A rise in escape of water claims is becoming a concern for insurers. According to Aviva, water damage is the second most common cause of loss on building sites and 65% of construction sites suffer water damage at some stage of the build. Implementing strict risk mitigation protocols will benefit construction firms, not only in insurance renewal negotiations, but also by avoiding project completion delays and retroactive action on completed work.
Water leak claims surged 30% in Q1 2021 compared to the same period in 2020 in the UK. According to the Association of British Insurers (ABI), escape of water claims are costing UK insurers £2.5 million a day, which equates to nearly £1 billion a year.
The most common cause for these claims from construction firms is poor workmanship, particularly in relation to push-fit pipework. A significant number of these losses have occurred as projects near practical completion, when the fitting out has already taken place or is nearing its conclusion. This unfortunately results in increased damage and higher rectification costs - especially if the leak manifests over the weekend, when a site is typically vacant.
Suffering a leak on site will not only cause damage and disruption. In most cases, it will also result in an impact to the project programme. This delay in completion could cause consequential financial losses to the owner. Examples of this may be the ability to earn rental income where the asset is to be retained, or selling the completed units when the development is speculative.
The insurance market has adopted a harder stance due to the claims payments made for these types of losses. This has been in the form of both higher premiums and substantially increased water damage deductible levels.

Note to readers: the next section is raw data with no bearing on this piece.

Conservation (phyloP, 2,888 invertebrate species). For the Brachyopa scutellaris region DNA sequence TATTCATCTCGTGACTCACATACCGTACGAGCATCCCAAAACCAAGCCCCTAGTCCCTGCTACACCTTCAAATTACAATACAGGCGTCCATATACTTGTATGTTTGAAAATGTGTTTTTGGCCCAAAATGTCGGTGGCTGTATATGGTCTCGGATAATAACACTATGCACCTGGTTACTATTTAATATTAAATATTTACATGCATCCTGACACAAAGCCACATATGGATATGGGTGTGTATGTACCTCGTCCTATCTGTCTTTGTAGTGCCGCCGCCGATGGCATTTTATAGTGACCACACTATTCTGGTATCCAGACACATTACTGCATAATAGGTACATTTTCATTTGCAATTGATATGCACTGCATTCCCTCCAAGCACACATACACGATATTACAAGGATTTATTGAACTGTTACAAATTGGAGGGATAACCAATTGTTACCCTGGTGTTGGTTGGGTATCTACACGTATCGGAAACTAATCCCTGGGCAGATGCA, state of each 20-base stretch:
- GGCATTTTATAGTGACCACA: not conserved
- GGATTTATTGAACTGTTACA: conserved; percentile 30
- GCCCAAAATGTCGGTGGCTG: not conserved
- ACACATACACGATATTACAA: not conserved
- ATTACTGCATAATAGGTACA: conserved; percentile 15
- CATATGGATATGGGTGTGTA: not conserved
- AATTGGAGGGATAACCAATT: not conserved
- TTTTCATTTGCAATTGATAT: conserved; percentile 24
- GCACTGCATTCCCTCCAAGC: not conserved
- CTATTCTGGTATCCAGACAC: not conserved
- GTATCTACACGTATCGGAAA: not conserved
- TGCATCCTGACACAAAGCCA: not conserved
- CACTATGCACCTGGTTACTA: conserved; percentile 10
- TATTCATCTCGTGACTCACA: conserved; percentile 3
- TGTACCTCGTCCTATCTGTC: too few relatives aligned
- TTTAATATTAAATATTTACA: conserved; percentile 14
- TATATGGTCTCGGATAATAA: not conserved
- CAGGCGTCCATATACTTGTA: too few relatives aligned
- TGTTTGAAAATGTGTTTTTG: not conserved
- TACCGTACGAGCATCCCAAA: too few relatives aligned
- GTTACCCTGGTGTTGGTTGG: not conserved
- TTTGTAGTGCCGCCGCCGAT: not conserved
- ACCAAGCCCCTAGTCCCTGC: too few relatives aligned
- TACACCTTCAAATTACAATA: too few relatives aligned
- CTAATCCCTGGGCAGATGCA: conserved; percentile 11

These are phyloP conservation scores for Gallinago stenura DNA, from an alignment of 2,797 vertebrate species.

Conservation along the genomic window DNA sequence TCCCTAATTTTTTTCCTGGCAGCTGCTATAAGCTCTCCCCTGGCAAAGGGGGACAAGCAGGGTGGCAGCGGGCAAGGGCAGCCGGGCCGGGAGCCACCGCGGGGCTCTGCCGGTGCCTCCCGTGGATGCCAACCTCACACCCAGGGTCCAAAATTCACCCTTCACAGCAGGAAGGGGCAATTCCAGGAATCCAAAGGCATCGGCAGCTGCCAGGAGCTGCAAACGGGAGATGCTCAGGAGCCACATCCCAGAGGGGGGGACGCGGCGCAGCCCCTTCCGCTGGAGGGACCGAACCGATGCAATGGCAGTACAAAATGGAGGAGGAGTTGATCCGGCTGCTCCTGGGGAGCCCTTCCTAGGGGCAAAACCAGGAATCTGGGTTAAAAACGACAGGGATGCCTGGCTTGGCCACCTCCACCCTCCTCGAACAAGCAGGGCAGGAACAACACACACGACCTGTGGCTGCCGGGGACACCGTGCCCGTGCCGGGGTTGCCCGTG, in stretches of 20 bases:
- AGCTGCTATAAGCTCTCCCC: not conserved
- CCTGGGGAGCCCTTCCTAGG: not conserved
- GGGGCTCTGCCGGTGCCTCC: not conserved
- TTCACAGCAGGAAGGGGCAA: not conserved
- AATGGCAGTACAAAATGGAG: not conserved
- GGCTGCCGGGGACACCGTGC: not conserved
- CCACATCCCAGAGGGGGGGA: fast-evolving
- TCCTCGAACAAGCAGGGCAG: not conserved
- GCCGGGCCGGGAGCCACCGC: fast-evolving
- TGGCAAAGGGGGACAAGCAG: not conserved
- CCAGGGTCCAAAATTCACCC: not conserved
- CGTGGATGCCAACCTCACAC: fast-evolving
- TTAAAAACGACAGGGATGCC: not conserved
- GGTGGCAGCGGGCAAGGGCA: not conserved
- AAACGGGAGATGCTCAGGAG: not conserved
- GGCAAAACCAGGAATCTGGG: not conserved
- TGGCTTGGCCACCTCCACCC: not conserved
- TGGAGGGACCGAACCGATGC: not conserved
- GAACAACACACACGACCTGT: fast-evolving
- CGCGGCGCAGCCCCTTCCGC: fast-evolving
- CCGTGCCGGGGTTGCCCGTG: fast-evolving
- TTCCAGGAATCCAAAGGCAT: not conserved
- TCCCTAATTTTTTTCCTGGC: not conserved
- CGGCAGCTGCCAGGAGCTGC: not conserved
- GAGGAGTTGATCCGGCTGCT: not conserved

Alongside the hardening insurance market, a collaborative effort from insurance trade bodies is pushing to increase awareness of the help available to homeowners with escaped water issues, and is also targeting improved education and training for workmen.
Insurers have additionally attempted to further mitigate exposure by working with risk engineers to suggest risk management solutions that can also be implemented.
What help is at hand?
One of the key areas insurers have identified is having a comprehensive construction water management plan. This plan should provide the overall approach for water management during the course of the construction, including emergency plans in response to an incident.
The Construction Insurance Risk Engineers Group (CIREG) created a best practice guide entitled ‘Managing Escape of Water Risk on Construction Sites’. Their approach is similar to The Joint Code of Practice on the Protection from Fire of Construction Sites (JCOP), where the objective of the Code is the prevention of fires on construction sites. The CIREG document has been endorsed by the UK Contractors All Risks (CAR) Underwriters Group and is widely credited within the insurance market, bringing tangible benefits on premium and excesses where a compliant plan is utilised.
Whilst it is imperative that careful consideration should be given to design, installation, and testing and commissioning standards, some advances in technology can also prove invaluable in mitigating risk.
Measures such as monitoring water flow and automatic flow detection shut-off systems should be contemplated at an early stage if their inclusion is feasible. Certain insurers will now actually impose a requirement for installation of such shut off systems, especially for high rise residential projects.
Benefits of robust water risk management are clear for the purpose of both insurance procurement and commercial protection. Should you wish to discuss best practice for water risk management in more detail, please contact Emma Jahn or Sam Baker.